Spatial resolution of precipitation data has been identified as a contributing factor to disagreements among observational datasets and between models and observations (Chen and Knutson 2008; Kopparla et al. 2013). Both daily gridded data and model data have implicit spatial averaging, so in this sense they are fundamentally different from station data, which measure a particular location.

Extreme precipitation is typically quantified by the rain rate for some cumulative percentile of the rain frequency distribution (e.g., Allen and Ingram 2002; Pall et al. 2007; O’Gorman and Schneider 2009). There are large differences in the extreme precipitation response to interannual variability and longer-time-scale climate changes in models (O’Gorman 2012; Allan et al. 2013).

The goal of this study is to quantify ways the distribution of rain could change over time. To accomplish this, we introduce two modes of coherent change of the rain amount distribution: an increase in rain amount at all rain rates (the increase mode) and a shift of the rain amount distribution to higher rain rates (the shift mode). The increase mode changes the total amount of rain, while the shift mode does not. We apply these two modes to the responses of modeled and observed distributions over phases of El Niño–Southern Oscillation (ENSO). In a companion paper, Pendergrass and Hartmann (2014b), we explore the response to global warming in climate model simulations more extensively and discuss the role that the modes of change play in the energetic and moisture constraints on precipitation.

In the next three sections, we introduce the GCM and observational datasets we will use, present our methodology for calculating the rainfall distribution, and consider the climatological rainfall distributions. In section 5, we discuss the two modes of change. Then, in section 6, we fit the modes of change to the rain amount response to ENSO phases in observations and models from phase 5 of the Coupled Model Intercomparison Project (CMIP5) and make comparisons with the response to increasing CO2 documented in Pendergrass and Hartmann (2014b).

2. Daily rainfall data

In this section, we document the GCM simulations and observational datasets. We analyze daily rainfall accumulation from models and observations. Daily gridded data strike a compromise by providing some temporal averaging but not more than is necessary to make (gridded) observations comparable with models.

For observational distributions of rainfall and its response to ENSO phases, we use two gridded observational datasets that merge data from satellite and rain gauges. Global Precipitation Climatology Project (GPCP) One-Degree Daily (1DD) data (Huffman et al. 2001) have global coverage at 1° resolution in latitude and longitude. We use data from 1997 to 2012. Tropical Rainfall Measuring Mission (TRMM) 3B42 version 7 (Huffman et al. 2007) covers 50°S–50°N at 0.25° resolution from 1998 to 2012.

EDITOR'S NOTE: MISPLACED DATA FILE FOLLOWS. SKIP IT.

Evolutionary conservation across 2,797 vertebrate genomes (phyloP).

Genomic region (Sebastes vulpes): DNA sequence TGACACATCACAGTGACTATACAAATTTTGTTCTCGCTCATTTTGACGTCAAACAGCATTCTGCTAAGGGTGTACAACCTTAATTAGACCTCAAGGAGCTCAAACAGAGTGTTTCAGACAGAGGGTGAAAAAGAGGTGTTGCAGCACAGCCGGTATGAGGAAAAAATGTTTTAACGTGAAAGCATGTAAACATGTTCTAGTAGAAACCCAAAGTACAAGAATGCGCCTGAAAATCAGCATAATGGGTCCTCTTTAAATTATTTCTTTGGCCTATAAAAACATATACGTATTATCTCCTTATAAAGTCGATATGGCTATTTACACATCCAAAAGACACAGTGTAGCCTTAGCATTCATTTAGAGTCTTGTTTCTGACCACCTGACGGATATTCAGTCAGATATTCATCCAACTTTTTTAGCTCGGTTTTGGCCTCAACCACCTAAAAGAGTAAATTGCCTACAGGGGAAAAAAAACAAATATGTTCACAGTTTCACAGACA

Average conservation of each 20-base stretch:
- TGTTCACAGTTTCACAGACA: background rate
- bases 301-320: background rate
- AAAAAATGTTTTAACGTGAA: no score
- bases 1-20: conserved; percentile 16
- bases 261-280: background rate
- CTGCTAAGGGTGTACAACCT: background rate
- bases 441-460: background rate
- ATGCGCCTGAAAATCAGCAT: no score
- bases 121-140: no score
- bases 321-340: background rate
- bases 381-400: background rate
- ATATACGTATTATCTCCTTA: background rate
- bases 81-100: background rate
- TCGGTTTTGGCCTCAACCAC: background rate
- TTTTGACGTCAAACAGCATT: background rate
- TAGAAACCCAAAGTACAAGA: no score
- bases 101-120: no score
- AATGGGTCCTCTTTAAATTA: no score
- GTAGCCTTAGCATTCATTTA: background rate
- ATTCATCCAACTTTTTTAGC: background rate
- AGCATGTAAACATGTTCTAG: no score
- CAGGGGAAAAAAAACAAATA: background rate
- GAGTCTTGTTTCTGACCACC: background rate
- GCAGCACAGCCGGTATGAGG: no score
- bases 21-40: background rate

To determine ENSO phase, we obtain the monthly time series of SSTs in the Niño-3.4 region (5°N–5°S, 170°–120°W) from the National Oceanic and Atmospheric/Administration Earth System Research Laboratory/Physical Sciences Division (NOAA/ESRL/PSD; http://www.esrl.noaa.gov/psd/data/climateindices/list) and calculate a Niño-3.4 index following Trenberth (1997). For the warm phase composite, we choose the months with the highest Niño-3.4 index. We use 50 months for observations and 100 months for Atmospheric Model Intercomparison Project (AMIP) simulations (to make use of the longer model simulations). Because we cannot remove the seasonal cycle when calculating the rainfall distribution, it is important to make sure we use the same months of the year in the warm and cold phases. To enforce this requirement, we choose cold months so that the distribution of months is the same as for the warm months. For example, five of the warm months over the GPCP period are January, so we choose the five coldest Januaries for the cold phase. We use Hadley Centre/Climatic Research Unit surface temperature anomalies, version 4 (HadCRUT4; Jones et al. 2012) to calculate the observed change in tropical (30°S–30°N) surface temperature from cold to warm ENSO phase (0.35 K for the GPCP period).